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After two years of battling brain cancer, my mom was gone.

Waves of sadness washed over me. I’d run through these trails a thousand times so why did I feel so lost? A disarray of emotions poured through my entire being as I ran the familiar paths.

I cared for my fragile mom, planned her memorial, tried to ease my dad’s pain, and protect my children’s hearts while I packed my own pain away. Time could not be spent on my own grief while there were others needing comfort. I had to continue to be the caretaker of those hurting and ensure that everyone would adjust in a healthy way. I would control my own grief process and mourn when others were more settled in. I had gone through loss many times. I could do this!

As weeks passed after the death, the usual events and rituals had come and gone and I could not escape from the enormous weight that loss carries with it. The pain left me emotionally grasping for a way “out” of my own head and heart. I planned to stay extremely busy and drive grief’s nasty, rearing head, away from mine.

But grief cannot be pushed away, or jumped over, or gone under, or side-stepped. It cannot be denied or pressed down or bargained with or ignored. Grief and loss must be dealt with.

They must be faced. Grief is messy and hard work. It is a force that cannot be thwarted. To be healthy, it must be processed. How would I process yet another loss?

But mercy came from an unexpected escape into familiar running trails as I raced through rain, heat, snow, and the stunning colors of fall. Now, a new season embodied me – One of immense grief, yet these wooded paths provided a permission to feel. I found myself in a natural, safe haven. Without planning or controlling my grief, emotions overwhelmed my run.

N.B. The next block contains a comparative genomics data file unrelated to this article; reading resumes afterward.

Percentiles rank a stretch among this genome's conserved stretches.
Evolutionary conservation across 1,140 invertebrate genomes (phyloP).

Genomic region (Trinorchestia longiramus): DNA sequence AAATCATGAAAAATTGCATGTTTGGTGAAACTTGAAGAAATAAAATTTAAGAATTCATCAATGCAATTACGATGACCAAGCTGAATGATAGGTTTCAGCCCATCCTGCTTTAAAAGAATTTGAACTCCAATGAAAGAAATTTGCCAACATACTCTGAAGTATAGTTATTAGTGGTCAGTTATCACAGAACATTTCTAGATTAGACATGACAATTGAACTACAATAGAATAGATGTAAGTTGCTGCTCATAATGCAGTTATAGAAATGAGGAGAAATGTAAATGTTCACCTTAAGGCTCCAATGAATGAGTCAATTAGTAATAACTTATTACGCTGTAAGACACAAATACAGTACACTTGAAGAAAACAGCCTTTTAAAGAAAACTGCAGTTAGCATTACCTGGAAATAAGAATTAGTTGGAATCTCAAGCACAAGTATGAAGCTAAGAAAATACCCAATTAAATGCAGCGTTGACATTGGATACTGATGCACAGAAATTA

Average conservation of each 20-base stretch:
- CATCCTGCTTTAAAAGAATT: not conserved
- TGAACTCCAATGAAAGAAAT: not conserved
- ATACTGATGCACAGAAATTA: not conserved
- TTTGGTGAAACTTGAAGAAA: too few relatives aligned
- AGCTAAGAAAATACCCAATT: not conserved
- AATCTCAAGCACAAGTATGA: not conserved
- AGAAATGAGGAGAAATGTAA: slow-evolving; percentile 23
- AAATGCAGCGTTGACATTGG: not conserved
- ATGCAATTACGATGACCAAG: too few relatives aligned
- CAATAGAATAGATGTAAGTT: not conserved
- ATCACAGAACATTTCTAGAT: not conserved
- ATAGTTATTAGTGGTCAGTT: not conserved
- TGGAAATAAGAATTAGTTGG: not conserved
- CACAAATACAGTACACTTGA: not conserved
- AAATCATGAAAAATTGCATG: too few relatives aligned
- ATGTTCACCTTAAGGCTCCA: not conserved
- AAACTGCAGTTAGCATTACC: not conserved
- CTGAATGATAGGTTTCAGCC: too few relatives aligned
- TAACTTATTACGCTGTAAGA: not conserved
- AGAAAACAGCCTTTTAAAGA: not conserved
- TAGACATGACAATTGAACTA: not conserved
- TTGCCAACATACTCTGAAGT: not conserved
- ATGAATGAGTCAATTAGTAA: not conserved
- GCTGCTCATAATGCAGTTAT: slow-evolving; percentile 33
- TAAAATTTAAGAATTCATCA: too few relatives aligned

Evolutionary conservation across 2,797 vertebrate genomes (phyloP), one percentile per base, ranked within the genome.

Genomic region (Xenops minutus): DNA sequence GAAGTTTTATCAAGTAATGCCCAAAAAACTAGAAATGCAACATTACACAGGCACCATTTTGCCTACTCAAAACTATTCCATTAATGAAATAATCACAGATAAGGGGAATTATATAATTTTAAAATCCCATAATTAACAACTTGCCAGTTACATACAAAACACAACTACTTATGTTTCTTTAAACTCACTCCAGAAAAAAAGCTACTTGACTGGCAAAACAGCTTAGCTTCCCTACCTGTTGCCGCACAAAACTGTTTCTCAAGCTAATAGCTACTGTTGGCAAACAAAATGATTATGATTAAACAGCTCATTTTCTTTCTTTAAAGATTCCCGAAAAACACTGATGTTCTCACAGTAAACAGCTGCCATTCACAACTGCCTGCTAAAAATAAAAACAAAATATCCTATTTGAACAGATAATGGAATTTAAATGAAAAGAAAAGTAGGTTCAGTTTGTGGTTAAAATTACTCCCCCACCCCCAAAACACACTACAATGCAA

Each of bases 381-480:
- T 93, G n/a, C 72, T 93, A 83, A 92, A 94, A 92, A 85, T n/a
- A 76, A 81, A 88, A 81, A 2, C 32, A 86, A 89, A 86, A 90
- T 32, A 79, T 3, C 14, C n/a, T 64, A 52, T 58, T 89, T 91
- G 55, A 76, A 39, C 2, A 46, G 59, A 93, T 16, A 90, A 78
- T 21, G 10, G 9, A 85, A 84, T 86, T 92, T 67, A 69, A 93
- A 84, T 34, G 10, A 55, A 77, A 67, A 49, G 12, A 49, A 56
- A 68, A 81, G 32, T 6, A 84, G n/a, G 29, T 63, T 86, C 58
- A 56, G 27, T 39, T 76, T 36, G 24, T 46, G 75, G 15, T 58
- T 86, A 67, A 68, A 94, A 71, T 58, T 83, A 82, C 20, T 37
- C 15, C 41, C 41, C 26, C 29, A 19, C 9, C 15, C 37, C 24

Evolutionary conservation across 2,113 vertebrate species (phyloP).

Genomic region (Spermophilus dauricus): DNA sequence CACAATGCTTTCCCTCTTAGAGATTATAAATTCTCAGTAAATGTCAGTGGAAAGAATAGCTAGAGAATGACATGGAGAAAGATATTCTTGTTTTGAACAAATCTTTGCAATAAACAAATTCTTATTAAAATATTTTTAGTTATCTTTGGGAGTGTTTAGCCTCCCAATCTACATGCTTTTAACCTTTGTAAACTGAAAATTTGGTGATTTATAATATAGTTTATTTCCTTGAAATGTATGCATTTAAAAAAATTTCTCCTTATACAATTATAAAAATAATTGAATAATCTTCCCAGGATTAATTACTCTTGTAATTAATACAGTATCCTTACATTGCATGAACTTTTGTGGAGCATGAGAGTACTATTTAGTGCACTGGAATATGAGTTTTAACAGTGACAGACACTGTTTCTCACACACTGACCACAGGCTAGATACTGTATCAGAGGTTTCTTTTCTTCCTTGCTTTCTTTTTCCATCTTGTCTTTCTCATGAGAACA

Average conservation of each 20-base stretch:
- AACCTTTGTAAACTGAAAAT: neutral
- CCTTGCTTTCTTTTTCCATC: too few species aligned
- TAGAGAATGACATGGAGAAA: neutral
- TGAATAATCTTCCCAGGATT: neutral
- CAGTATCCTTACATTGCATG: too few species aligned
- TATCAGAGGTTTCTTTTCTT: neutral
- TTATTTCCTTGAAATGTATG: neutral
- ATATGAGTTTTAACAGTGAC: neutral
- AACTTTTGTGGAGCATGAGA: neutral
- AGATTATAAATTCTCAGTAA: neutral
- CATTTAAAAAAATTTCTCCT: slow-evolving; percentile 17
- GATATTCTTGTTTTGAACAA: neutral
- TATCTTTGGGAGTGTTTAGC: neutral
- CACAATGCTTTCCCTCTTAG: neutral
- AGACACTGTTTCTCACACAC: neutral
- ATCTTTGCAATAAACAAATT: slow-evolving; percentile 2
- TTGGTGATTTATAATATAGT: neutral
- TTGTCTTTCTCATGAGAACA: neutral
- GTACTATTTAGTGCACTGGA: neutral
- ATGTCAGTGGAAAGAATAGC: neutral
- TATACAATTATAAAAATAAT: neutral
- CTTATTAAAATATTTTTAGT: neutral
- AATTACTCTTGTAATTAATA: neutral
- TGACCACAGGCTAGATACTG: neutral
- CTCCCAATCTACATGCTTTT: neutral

The miles seemed effortless as my thoughts never stopped – did I care for mom’s needs enough during her illness? Was I enough support for dad? Did my kids feel I was meeting their needs at home while I was continually at mom’s bedside? Did I make enough of an effort to find the ultimate treatment options for cancer? My brain never shut off……and neither did my runs.

I went further and longer on these painful but eventually self-restoring runs, never realizing that this process was my healing. I ran more frequently and harder than ever before. I couldn’t wait for my “alone” time in the woods. I ran through cemeteries and found peace and comfort there by the reminder that death is a natural part of life.

I ran while sobbing. I ran while enraged at the grip of loss and death. When I ran time seemed endless, limitless, and non-intrusive. During “angry” runs, breathing became a challenge. During “sad” runs, my body jolted and stopped, mid-run, to sit and sob. During reflective runs, memories and pictures in my mind were so distracting that I was unaware at times, of where I was heading.

I did not realize then, that a cleansing process to a healthier path of bereavement was taking place. I was finally allowing the overwhelming sadness, anxiety, anger, guilt, and doubt to permeate through me, instead of around me, finally coming to a place of acceptance. The self-care I had denied myself, yet was thirsting for, was crucial.

The road through mourning is different for everyone but it is a necessity that remains. Bereavement must be gone through and that unfolding allows growth to heal our minds, our hearts, our futures, and our “now”. We can try but we cannot deviate from this natural path we must travel. I may have run this race alone, but in the end I ran to the finish line.

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Courtney Bradford is an avid runner and mother of three boys, who says her faith, family and running are what keeps her sane! She has experienced losses including the death of her childhood best friend, a sister and brother, a young cousin and recently her mother. She received her Bachelor’s degree from Spring Arbor University and has written and freelanced for newspapers, and for such publications as “Pure Michigan”. She is currently the Communications Coordinator/grant writer for Ele’s Place, a Healing Center for Grieving Children in Lansing, Ann Arbor, Grand Rapids, and Flint, Michigan